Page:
Wednesday, October 13, 2010

The Golden Age of Canadian Diplomacy Has Been Tarnished

Canada learned yesterday, something most of us knew was inevitable. That for the first time in our history our bid for a seat on the UN security council was denied.

Of course the Harper government tried to blame it on Michael Ignatieff, because he rightfully questioned whether this government had earned such a spot.

But he aired this at home. Lawrence Cannon took it international, with typical hyper partisan nonsense.

Michael Ignatieff's father was a career diplomat and once served as acting president of the UN General Assembly. He understands the history and tradition of Canada's involvement as negotiators for peace.

In less than five years, Stephen Harper has destroyed that tradition, and has no one to blame for this embarrassment but himself.

Prime Minister Stephen Harper has been undermining Canada’s bid for a United Nations Security Council seat since he was first elected back in 2006. Our embarrassing loss to Portugal merely confirms that our image as a progressive, even-handed, nation has taken a knock on his watch.

Apart from staking out a leading Afghan role, the Conservatives treated the UN largely as an afterthought. They aligned Canada closely with then U.S. president George W. Bush’s unloved administration, tilted our Mideast policy to be more pro-Israel, and walked away from pledges to fight global warming. They were erratic on human rights, de-emphasized African aid, and showed scant interest in peacekeeping and disarmament.

And Michael Ignatieff answered Lawrence Cannon's baseless accusations:
At a news conference in Ottawa on Tuesday, Ignatieff called it a "sad and disappointing" as well as "historic day" for Canada because "it's the first time in more than 60 years we failed to secure a seat on an institution that this country helped found.... It's part of the general pattern of disappointing results for Canada on the international stage."

Ignatieff refused to accept blame for losing the seat. "The responsibility for this vote lies squarely and exclusively with the Harper government. Any other proposition is just too ridiculous to entertain," he said. "Don't try this blame game with Canadians." Ignatieff went on to say, "I derive zero pleasure out of this.... Canada deserves a place on the security council."
And John Ivison agrees:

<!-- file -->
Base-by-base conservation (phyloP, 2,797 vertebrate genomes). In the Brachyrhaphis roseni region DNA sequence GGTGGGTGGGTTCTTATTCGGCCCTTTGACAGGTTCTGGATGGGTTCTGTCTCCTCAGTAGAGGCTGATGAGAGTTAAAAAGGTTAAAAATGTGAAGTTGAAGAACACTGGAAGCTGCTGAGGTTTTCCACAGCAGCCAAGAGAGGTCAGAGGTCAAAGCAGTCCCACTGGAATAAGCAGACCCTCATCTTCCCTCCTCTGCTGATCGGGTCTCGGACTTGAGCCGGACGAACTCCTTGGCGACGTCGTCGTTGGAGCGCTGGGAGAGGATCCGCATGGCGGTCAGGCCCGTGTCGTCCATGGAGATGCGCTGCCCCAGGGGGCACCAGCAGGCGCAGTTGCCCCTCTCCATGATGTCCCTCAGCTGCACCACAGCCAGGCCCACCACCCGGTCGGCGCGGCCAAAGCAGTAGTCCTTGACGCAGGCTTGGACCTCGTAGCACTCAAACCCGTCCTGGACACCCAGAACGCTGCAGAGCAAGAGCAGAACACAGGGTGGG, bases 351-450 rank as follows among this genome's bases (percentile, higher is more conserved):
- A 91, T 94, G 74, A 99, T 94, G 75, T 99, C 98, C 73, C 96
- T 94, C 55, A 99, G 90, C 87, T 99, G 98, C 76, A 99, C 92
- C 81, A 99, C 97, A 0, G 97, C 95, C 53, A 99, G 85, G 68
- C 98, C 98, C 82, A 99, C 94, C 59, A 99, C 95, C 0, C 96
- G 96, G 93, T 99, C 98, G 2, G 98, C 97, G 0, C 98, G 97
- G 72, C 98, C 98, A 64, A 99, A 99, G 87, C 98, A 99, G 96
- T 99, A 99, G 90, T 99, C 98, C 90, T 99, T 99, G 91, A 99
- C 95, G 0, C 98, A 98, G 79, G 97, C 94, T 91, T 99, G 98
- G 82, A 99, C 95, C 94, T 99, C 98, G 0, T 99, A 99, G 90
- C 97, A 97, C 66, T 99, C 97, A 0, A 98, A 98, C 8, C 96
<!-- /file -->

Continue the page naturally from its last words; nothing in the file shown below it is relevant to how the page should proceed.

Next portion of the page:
So what happened? It’s all Michael Ignatieff’s fault, according to Lawrence Cannon, the Foreign Minister. “Not being able to speak with one voice had a negative effect on the Canadian campaign,” he told reporters in New York.

How does the government know this? “When the Prime Minister was in New York, there was a buzz,” was the best attempt at quantifying the impact of Mr. Ignatieff’s remarks that Dimitri Soudas, the government’s director of communications, could come up with. This explanation will work for those people who want to think the worst of the Liberal leader, no matter how implausible the story. For those of a more reflective nature, no matter how thin you slice it, it’s baloney.
I think Murray Dobbin may have said it best though: Hurray! We lost – and the world has Harper’s number:
Stephen Harper’s death bed repentance regarding his hostile attitude towards the UN apparently didn’t fool enough delegations to get the suddenly coveted Security Council seat. (Teeny Portugal got 113 votes to Canada’s 78.) This bodes well for the United Nations for if Canada, with its long list of offensive, reactionary and perverse stands on issues had been rewarded for its behaviour, one would have to wonder if the UN really is corrupt.

It is amusing to think back on the trajectory that this misanthrope of a Prime Minister has followed on the UN and the Security Council seat. Like so much else about government, Harper has a visceral hatred of everything about the social democratic and liberal state. His goal has always been to dismantle the activist state and turn it into a dumbed down, minimalist institution consisting of the military, the police (and prisons), CSIS, and the Bank of Canada. Everything else, in Harper’s fantasy world, would be handled by the private sector.

... It is gratifying to know that, finally, the world has taken notice – something that rarely happens simply because there are so few mechanisms for expressing criticism. The vote and its secret ballot were like a global referendum of nations on Canada’s behaviour.
The world has taken notice, but sadly Harper is dragging us down with him.

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